The coalition approved on Wednesday an amendment to the Construction Law that enables the connection of tens of thousands of illegal structures built by Bedouins and Arabs in the Negev and the north to the national electricity grid.
The bill, part of the coalition agreement between Prime Minister Naftali Bennett and the Islamist Ra’am party, passed with a slim majority of 61 Members of Knesset who voted in favor, and three obstained. The opposition boycotted the vote, citing illegal and undemocratic maneuvers employed by the coalition.
The amendment stipulates that the Minister of the Interior can sign an order that “it will be possible to connect a residential building located in a certain area, defined in the order, to electricity, water or telephone even without the existence of a building permit and completion certificate for that building.”
During the stormy and violent session, which included the hurling of insults and shouting, Prime Minister Bennett appeared to lose control, approached the opposition’s aisles and physically confronted members of the opposition, who shouted at him “shame” and “go away.” Bennett was visibly shaken and agitated. Knesset Speaker Micky Levy was forced to approach him and request that he disengage.
A section to the law that sought to enable access to electricity to Israeli structures built illegally in Judea and Samaria was voted down by Bennett’s coalition.
MK David Amsalem (Likud) stated that the bill “is an unconstitutional law, we will cut you off [Bedouins] from electricity when we return to power. We will insist that the lands of the state be returned to the state even if it includes a world war.”
During the discussion, Chairman of the Interior Committee MK Walid Taha (Ra’am) spoke in Arabic, which provoked the protest of the opposition.
MK Avi Dichter (Likud), who speaks fluent Arabic, told Taha that “if you were a decent man you would speak Arabic and then translate to 98% who do not understand you.”
MK Miki Zohar (Likud) said that “you brag in Arabic to your audience at home, this is an Israeli parliament established by the Jews.”
Former Prime Minister and Opposition Leader Benjamin Netanyahu declared the day as “a black day for democracy and Zionism.”
The bill “prepares for the Islamic Movement’s takeover of the Negev and the Galilee and fulfills a central pillar of the Palestinian plan to exercise the ‘right of return,’” he charged. “In the same breath, the Bennett-Ra’am government voted against our proposal to connect the young communities in Judea and Samaria to electricity.”
He further charged that “to pass the scandalous electricity law of the Islamic Movement, they broke the legislative process for the first time in the history of the Knesset and acted contrary to the position of the Knesset’s Legal Adviser. The Bennett-Ra’am government creates anarchy in the Knesset. Step by step it is trampling on Zionism and democracy.”
“Today, with the electricity bill, it has reached a new low in its dangerous subservience to the Islamic Movement while trampling on democracy. They will not silence our national opposition and they will not shut you up, citizens of Israel,” he vowed.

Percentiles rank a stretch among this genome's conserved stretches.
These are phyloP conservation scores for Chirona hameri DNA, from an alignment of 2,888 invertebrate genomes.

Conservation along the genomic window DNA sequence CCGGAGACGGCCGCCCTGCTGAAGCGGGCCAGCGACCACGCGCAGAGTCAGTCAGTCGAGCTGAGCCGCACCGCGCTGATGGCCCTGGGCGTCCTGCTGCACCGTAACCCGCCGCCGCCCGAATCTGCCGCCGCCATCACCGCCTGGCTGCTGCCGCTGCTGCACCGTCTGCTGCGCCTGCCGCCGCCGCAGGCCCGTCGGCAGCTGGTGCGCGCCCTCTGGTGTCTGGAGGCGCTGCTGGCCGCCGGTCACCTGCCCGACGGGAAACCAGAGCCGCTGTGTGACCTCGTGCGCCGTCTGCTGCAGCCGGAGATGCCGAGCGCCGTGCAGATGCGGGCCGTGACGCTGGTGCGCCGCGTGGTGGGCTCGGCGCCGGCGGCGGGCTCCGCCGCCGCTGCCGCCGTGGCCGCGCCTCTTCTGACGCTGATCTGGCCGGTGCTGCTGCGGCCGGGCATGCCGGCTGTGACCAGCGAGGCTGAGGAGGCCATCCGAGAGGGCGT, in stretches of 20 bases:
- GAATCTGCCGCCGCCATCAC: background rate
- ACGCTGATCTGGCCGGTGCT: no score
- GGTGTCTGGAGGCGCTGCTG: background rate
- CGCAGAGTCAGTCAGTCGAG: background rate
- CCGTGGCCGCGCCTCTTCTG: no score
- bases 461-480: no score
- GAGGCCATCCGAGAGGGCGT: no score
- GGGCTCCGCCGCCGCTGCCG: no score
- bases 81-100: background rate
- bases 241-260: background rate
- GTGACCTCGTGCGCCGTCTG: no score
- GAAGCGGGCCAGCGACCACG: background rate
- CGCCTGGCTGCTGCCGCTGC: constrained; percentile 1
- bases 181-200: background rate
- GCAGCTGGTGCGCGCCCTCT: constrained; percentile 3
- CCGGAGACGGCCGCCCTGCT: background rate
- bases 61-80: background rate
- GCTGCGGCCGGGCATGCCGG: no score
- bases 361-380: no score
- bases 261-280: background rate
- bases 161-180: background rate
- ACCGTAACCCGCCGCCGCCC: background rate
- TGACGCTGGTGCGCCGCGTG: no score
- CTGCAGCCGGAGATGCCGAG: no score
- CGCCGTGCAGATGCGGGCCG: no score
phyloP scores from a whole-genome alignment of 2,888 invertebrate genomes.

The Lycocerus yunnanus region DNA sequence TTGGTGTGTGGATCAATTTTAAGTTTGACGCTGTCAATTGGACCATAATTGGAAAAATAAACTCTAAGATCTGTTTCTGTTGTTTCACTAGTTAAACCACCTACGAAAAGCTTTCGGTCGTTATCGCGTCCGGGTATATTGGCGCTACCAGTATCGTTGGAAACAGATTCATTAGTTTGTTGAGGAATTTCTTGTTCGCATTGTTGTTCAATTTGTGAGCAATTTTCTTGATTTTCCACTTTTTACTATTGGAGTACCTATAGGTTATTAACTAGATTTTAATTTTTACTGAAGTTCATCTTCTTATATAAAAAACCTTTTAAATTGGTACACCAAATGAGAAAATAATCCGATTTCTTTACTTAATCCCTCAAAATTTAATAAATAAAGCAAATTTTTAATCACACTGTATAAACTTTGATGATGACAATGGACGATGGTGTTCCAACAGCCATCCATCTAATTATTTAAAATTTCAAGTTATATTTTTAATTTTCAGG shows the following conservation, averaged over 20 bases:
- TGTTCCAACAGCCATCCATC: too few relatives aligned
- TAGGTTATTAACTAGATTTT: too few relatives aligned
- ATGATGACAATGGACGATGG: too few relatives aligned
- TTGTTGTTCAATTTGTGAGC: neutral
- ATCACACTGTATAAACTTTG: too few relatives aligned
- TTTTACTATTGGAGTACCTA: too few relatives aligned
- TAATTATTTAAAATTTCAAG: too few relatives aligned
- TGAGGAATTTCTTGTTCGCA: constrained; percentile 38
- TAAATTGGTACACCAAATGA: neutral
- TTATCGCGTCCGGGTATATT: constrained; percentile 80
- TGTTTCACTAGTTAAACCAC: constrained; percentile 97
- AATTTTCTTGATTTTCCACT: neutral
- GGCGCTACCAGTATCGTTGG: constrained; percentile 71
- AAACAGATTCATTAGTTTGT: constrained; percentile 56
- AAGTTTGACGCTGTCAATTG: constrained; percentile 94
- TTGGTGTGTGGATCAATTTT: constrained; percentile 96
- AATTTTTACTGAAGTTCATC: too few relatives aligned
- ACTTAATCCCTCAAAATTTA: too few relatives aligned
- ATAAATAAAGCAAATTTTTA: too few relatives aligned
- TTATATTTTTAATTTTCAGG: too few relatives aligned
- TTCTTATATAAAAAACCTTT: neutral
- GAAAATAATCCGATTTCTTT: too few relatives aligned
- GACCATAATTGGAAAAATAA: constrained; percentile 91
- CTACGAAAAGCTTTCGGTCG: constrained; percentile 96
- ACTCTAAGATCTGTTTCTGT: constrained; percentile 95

The Religious Zionist Party, of the opposition, stated after the passage of the bill that this is “a sad day for the State of Israel. They have given up on Zionism. They are handing over everything that is important and precious to us to the control of the Islamic Movement.”
“We in religious Zionism and in the entire national camp promise to return and correct. To get the State of Israel back on track. Raise the flag of Zionism again. To build and be built in the young and old settlement in the Galilee, in the Negev, and in Judea and Samaria,” it added.
The Regavim organization, which combats illegal takeover of state lands, has warned that connecting structures erected without a permit to the electricity grid will have the state losing one of its “most effective tools against the national epidemic of illegal construction.”
Meir Deutsch, Director General of Regavim, differentiated between categories of structures, noting that there is a certain degree of logic in approving electrical connections for structures for which the government intends to approve permits – but “not a wholesale whitewashing of illegal construction.”
“Structures that lack permits should meet basic criteria; otherwise, chaos will ensue and the government will lose its last remaining tool for preventing illegal construction and avoiding the complete breakdown of planning and land-use policy,” he warned.
Gush Etzion Regional Council Head Shlomo Ne’eman stated after the vote that “this is a terrible day, in which a horrible anti-Zionist law was passed, giving preference to Bedouin law-breakers who try to undermine the Jewish State, at the expense of young Jewish pioneers who are heroically fighting the State’s battle over the protection of its lands.”
“It’s an upside world where lawbreakers are given rights; an upside world where people do what they want where they want, and Bedouins are given preference over residents of Judea and Samaria; an upside world where those who plunder our national lands are given recognition,” he charged.